New Jersey will once again allow indoor dining this Friday, at limited capacity, Gov. Phil Murphy announced Monday morning.

Murphy had been saying for several days an announcement on indoor dining — barred since shortly after the start of novel coronavirus hit New Jersey in March — could be coming shortly.

Murphy said in a tweet restaurant capacity would be limited to 25 percent, and social distancing would be required between tables.

Murphy shut all dining, along with most retail, in March through an executive order, allowing restaurants to only provide take-out and delivery services. This summer, he allowed outdoor dining to resume, with similar limits to those anticipated for indoor dining, saying repeatedly that outdoor activity was less likely to spread the virus than indoor activity.

The governor announced plans to allow indoor dining to resume on July 2, but just days prior to that reversed course, citing a series of large gatherings in New Jersey and a resurgent spread of coronavirus in other states that he said made indoor dining too risky.

In recent weeks, New Jersey officials have grappled with outright defiance of the dining ban from some restaurant owners. Among them, the Lakeside Diner in Lacey, which has since been charged with violating a court order. The state's battle with the diner saw the county's sheriff defy Murphy's executive order for an indoor coffee with the owner, and the municipality's mayor refuse to help board up the business. Ocean County freeholders protested continued restaurant closings, calling them "bulls---t" and Murphy a "socialist dictator."

Murphy himself dodged debunked rumors he'd dined indoors. Last week, he ate outdoors at a Middletown restaurant as police investigated whether another covered area where diners sat amounted to indoor seating despite having some open wall space.

The New Jersey Restaurant and Hospitality Association has pushed repeatedly for Murphy to allow indoor dining, citing statistics that show the spread of novel coronavirus has stayed low for months in New Jersey.

The association's leadership also expressed frustration Murphy wouldn't cite specific benchmarks or thresholds that would allow restaurants to reopen.

This weekend, prior to Murphy's announcement of the coming openings, the association published a letter from restaurateur Vic Rallo to its Facebook page:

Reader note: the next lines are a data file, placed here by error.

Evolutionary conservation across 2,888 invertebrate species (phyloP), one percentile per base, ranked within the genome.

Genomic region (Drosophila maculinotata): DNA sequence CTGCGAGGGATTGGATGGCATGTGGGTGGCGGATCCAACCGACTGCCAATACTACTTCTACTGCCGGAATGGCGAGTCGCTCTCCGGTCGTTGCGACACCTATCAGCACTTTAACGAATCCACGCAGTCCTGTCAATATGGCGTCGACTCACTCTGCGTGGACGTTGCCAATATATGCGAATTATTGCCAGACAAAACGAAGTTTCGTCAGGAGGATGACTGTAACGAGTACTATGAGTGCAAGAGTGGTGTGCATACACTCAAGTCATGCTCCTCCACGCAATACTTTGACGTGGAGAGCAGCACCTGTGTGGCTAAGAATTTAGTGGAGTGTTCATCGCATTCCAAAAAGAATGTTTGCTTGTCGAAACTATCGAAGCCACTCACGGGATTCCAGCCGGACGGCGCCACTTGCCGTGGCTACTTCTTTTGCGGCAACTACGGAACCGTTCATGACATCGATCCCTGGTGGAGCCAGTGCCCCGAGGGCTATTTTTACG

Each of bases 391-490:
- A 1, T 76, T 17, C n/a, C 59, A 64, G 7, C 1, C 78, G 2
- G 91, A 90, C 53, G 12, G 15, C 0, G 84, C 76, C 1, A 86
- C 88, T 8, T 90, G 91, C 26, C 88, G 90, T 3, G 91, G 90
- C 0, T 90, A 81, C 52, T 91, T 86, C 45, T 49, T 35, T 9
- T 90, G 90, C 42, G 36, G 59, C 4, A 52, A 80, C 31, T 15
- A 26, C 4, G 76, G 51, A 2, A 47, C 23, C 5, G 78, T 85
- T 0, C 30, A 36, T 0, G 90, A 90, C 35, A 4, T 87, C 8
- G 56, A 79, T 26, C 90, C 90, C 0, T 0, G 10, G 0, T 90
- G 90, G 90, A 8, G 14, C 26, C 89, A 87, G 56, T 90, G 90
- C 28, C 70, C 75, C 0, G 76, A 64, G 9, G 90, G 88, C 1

"We have put up our tents, followed the rules and kept all of our staff and customers safe from the virus and the unexpected elements of the weather. We have gotten creative, a little beaten up and some of us are still standing," Rallo wrote. "But if something doesn’t give soon, the next wave of mom and pop restaurants will close. At this point all we want is for what is fair, and a chance."

He continued: I ask Governor Murphy to consider that 35% of all restaurants in the State are already permanently shuttered. I ask why has he chosen our industry to decimate? My father worked hard to give my brother and me an avenue to make a living in the communities we serve. He worked hard to give us a space to raise our families and see our children grow. What we’d like to know is why should this pandemic ruin that? Why would anyone want to ruin that? Why would anyone want to take that away?"

The association said Monday morning it was awaiting further guidance from the state and anticipated air ventilation-related restrictions.

The New Jersey Business and Industry Association Monday, in a statement Monday morning, called the announcement "appreciated, but unfortunately long overdue."

“The fact is most restaurant owners were able to reopen their doors in a safe and responsible manner when they were originally permitted to do so with limited capacity on July 2," it said. "New Jersey essentially saw more than eight weeks of prime summer season go by the wayside, while our restaurant patrons went across the river to dine in Pennsylvania and Delaware. At the same time, any increase in transmission rates was ascribed to large outdoor parties."

The NJBIA said that even with indoor dining, limited capacity means "the odds are still long for restaurants to thrive with limited indoor capacity, particularly as we steer toward colder weather in the coming months when outdoor dining will not be as feasible."

"We are pleased that restaurants are finally getting their rightful opportunity to reopen indoor dining. But, for some, we hope it’s not too little, too late," the NJBIA said.

Murphy is scheduled to speak for his thrice-weekly coronavirus update at 1 p.m.

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